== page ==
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Reclaiming social enterprise from its neoliberal turn

Social enterprise and third sector activity have mushroomed into a prolific area of academic research and discourse over the past 20 years, with many claiming their origins rooted in Blair, New Labour and Giddens’ ‘Third Way’. But many academic contributions lack experience of policy implementation and do not access the wealth of grey, legacy and public policy literature from earlier periods which supports different interpretations. Since most make few references to developments during the 1970s and 1980s, their narrow focus on New Labour from 1997 onwards not only neglects real antecedents, but miscasts the role of social enterprise.

Adopting a Critical Realist approach, the author had access to previously unused hardcopy documents from archives and collections and interviewed key players and key actors between 1998 and 2002, when major social enterprise and third sector policy changes occurred.

During a key political period from 1998 to 2002, Blair’s New Labour governments forced through a major conceptual shift for social enterprise, co-operative and third sector activity. Many structures, formed as community responses to massive deindustrialisation in the 1970s and 1980s, were repositioned to bid against the private sector to obtain contracts for delivery of low-cost public services.

Other UK academic contributions draw parallels with North American individual social entrepreneurs or rely excessively on interpretations from L’Emergence de l’Entreprise Sociale en Europe (EMES) Research Network, which prioritises a marketised version of “work integration social enterprises” (WISEs).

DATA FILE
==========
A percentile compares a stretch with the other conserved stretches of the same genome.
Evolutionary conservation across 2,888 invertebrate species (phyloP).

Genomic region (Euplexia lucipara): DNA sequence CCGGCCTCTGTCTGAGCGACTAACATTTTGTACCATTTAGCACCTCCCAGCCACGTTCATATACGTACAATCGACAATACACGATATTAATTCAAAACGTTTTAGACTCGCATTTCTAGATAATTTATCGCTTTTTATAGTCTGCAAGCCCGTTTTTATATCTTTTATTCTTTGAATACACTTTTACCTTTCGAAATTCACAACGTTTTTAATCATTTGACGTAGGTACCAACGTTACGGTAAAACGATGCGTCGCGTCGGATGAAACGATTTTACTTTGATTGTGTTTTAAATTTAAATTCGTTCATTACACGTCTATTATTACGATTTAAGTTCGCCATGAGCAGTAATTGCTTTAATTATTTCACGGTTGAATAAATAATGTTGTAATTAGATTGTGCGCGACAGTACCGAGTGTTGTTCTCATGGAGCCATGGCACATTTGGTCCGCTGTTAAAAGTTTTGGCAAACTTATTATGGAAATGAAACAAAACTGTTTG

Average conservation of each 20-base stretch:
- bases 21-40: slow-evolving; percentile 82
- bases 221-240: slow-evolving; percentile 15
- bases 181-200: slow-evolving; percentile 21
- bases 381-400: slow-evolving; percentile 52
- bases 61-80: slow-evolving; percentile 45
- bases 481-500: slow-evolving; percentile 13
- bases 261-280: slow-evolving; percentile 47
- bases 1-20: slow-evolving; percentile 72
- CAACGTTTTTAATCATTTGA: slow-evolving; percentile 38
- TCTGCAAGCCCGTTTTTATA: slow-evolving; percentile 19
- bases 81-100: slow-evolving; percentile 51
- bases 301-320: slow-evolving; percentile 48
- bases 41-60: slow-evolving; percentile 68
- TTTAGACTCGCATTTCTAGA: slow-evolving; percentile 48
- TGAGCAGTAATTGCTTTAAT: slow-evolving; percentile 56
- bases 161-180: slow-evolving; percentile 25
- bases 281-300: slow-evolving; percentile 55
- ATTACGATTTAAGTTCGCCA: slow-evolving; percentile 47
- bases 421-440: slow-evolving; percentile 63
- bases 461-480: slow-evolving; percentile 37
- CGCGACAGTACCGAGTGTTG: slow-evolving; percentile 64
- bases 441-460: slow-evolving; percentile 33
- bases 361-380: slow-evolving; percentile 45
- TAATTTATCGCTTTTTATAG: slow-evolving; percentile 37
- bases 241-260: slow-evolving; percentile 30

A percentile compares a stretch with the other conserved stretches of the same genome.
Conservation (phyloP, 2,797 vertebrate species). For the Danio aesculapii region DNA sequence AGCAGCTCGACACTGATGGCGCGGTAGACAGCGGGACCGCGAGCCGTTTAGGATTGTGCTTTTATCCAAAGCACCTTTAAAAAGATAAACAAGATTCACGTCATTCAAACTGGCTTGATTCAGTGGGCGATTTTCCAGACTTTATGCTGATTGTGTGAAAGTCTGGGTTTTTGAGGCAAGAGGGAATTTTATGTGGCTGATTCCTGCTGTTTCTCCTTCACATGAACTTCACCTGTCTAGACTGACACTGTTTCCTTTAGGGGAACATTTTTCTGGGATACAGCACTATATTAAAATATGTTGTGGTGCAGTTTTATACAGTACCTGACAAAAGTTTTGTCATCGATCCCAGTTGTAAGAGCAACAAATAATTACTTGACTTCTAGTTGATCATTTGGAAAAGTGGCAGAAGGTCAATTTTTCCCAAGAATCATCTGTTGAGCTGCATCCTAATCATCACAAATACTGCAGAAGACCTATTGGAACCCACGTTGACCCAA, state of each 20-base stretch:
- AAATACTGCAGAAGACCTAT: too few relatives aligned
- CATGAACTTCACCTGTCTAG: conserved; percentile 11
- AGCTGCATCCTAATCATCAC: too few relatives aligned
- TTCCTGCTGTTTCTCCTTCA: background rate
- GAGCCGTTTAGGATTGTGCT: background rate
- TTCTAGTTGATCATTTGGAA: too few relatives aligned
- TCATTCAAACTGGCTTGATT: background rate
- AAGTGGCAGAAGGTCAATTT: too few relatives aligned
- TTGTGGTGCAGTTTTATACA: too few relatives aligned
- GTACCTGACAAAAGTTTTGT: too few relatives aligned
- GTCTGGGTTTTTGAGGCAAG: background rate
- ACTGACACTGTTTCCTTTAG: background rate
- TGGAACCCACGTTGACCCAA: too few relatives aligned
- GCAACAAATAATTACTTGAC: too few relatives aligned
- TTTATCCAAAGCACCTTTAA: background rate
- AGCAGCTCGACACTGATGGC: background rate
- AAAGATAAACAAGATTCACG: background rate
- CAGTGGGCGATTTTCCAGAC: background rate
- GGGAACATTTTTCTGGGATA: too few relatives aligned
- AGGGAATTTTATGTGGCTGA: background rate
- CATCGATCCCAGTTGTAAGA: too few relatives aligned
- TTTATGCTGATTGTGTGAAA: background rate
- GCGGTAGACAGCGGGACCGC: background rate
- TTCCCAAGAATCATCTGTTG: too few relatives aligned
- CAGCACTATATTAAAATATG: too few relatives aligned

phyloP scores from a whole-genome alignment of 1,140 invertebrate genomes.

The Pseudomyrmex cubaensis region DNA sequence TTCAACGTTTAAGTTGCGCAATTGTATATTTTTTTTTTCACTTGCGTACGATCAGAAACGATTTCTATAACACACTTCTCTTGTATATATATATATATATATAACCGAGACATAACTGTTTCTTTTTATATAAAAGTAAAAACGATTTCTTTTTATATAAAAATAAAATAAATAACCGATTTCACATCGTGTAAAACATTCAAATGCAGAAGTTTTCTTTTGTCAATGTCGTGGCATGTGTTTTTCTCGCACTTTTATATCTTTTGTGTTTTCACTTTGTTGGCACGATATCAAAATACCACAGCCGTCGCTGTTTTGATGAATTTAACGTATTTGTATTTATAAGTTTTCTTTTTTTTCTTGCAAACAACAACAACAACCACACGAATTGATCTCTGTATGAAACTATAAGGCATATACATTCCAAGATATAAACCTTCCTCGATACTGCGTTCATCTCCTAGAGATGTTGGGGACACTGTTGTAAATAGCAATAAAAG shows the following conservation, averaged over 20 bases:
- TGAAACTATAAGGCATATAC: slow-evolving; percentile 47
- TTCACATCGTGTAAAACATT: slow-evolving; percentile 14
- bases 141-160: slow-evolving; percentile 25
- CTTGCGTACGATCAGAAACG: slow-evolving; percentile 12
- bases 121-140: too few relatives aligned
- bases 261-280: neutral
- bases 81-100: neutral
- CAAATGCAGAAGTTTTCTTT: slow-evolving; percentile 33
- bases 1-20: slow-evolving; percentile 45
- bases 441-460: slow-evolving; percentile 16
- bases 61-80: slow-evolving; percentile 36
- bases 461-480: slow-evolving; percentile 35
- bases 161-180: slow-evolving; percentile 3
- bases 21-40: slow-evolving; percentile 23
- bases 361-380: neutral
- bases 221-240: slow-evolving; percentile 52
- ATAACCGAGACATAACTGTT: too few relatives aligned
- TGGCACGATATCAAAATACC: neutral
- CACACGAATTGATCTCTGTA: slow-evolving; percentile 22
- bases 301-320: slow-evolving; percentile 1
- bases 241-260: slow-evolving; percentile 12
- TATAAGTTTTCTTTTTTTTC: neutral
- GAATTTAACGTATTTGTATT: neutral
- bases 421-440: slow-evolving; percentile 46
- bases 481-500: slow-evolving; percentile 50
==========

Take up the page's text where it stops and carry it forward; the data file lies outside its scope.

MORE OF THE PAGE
So the restoration of political and economic democracy has been denied to many local communities.

Elizabeth Meehan and Fiona Mackay

voluntary activity in Ireland from the end of eighteenth century which intensified in Northern Ireland in the second half of the twentieth century. The significance of the voluntary and community sector in policy-making is connected to sectarianism in local formal politics, the ‘democratic deficits’ of direct rule by Westminster and the conditions for receipt of funding from the

in Everyday life after the Irish conflict
Leslie Huckfield

cut-back local government services, at best dependent on Urban Programme funding for continuity” ( Stewart 1987 , 141). Though later 1981 Inner Urban Areas Act Ministerial Guidelines to Partnership and Programme Authorities did not prioritise voluntary and community sector development, there was, however, £1000 for new workers’ co-operatives in designated areas ( JURUE Division of ECOTEC Research and

in How Blair killed the co-ops
Full text access
Leslie Huckfield

encourage voluntary and community sector participation in a marketised public service delivery which prefaced similar later policies for social enterprise. Other contributions support the author’s contention. “In such a perspective, the third sector can no longer be viewed as fully separated from the private for-profit and the public sectors; instead, it appears as an intermediate sector” ( Defourny

in How Blair killed the co-ops
Abstract only
Austerity and the community sector in the Republic of Ireland
John Bissett